Espelta, J. M., Cortés, P., Molowny-Horas, R., Sánchez-Humanes, B., & Retana, J. (2008). Masting mediated by summer drought reduces acorn predation in Mediterranean oak forests. Ecology, 89(3), 805-17.
Espelta JM, et al. Masting Mediated By Summer Drought Reduces Acorn Predation in Mediterranean Oak Forests. Ecology. 2008;89(3):805-17. PubMed PMID: 18459343.
* Article titles in AMA citation format should be in sentence-case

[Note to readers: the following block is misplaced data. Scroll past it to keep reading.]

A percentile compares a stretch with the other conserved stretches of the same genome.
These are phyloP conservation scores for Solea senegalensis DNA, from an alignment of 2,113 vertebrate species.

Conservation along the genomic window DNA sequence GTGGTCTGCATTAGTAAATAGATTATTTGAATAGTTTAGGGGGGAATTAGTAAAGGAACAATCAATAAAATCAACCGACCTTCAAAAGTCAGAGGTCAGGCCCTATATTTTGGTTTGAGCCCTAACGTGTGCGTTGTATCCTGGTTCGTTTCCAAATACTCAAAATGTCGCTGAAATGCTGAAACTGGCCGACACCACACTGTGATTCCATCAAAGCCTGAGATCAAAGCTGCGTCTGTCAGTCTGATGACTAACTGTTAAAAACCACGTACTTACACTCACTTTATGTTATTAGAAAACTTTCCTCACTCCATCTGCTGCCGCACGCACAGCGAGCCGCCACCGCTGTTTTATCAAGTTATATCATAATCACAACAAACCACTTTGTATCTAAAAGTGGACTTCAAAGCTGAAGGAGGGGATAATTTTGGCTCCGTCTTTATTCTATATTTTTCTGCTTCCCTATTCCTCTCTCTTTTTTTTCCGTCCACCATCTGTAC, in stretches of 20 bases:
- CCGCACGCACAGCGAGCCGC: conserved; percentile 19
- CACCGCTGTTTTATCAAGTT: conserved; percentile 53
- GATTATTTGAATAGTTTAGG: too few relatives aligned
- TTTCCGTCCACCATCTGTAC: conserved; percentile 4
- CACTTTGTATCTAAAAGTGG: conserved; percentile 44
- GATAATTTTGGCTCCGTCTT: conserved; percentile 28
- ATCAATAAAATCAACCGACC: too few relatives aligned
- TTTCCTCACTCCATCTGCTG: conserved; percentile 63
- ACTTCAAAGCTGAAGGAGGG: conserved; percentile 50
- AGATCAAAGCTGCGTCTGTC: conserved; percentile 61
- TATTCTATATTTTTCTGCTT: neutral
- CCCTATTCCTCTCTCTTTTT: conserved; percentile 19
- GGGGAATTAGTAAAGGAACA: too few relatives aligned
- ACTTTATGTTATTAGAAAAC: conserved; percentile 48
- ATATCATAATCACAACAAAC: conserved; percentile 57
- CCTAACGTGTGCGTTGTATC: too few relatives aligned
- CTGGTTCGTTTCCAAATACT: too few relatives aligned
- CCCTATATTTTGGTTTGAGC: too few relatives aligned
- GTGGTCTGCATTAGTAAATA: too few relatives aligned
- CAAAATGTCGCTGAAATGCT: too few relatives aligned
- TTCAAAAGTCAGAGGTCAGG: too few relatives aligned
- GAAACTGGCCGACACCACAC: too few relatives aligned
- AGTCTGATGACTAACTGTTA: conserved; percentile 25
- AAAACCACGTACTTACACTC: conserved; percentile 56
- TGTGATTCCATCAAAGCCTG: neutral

TY - JOUR T1 - Masting mediated by summer drought reduces acorn predation in Mediterranean oak forests. AU - Espelta,Josep Maria, AU - Cortés,Pilar, AU - Molowny-Horas,Roberto, AU - Sánchez-Humanes,Belén, AU - Retana,Javier, PY - 2008/5/8/pubmed PY - 2008/7/18/medline PY - 2008/5/8/entrez SP - 805 EP - 17 JF - Ecology JO - Ecology VL - 89 IS - 3 N2 - Temporally variable production of seed crops by perennial plants (masting) has been hypothesized to be a valuable mechanism in the reduction of seed predation by satiating and starving seed consumers. To achieve these benefits, coexisting species subjected to the same predator would benefit from a similar pattern of seeding fluctuation over time that could lead to a reduction in predation at the within-species level. We tested for the existence of an environmental factor enforcing synchrony in acorn production in two sympatric Mediterranean oaks (Quercus ilex and Q. humilis) and the consequences on within-species and between-species acorn predation, by monitoring 15 mixed forests (450 trees) over seven years. Acorn production in Q. ilex and Q. humilis was highly variable among years, with high population variability (CVp) values. The two species exhibited a very different pattern across years in their initial acorn crop size (sum of aborted, depredated, and sound acorns). Nevertheless, interannual differences in summer water stress modified the likelihood of abortion during acorn ripening and enforced within- and, particularly, between-species synchrony and population variability in acorn production. The increase in CVp from initial to mature acorn crop (after summer) accounted for 33% in Q. ilex, 59% in Q. humilis, and 60% in the two species together. Mean yearly acorn pre-dispersal predation by invertebrates was considerably higher in Q. humilis than in Q. ilex. Satiation and starvation of predators was recorded for the two oaks, and this effect was increased by the year-to-year variability in the size of the acorn crop of the two species combined. Moreover, at a longer time scale (over seven years), we observed a significant reduction in the mean proportion of acorns depredated for each oak and the variability in both species' acorn production combined. Therefore, our results demonstrate that similar patterns of seeding fluctuation over time in coexisting species mediated by an environmental cue (summer drought) may contribute to the reduction of the impact of seed predation at a within-species level. Future research should be aimed at addressing whether this process could be a factor assisting in the coexistence of Q. ilex and Q. humilis. SN - 0012-9658 UR - https://www.unboundmedicine.com/medline/citation/18459343/Masting_mediated_by_summer_drought_reduces_acorn_predation_in_Mediterranean_oak_forests_ L2 - https://medlineplus.gov/disasterpreparationandrecovery.html DB - PRIME DP - Unbound Medicine ER -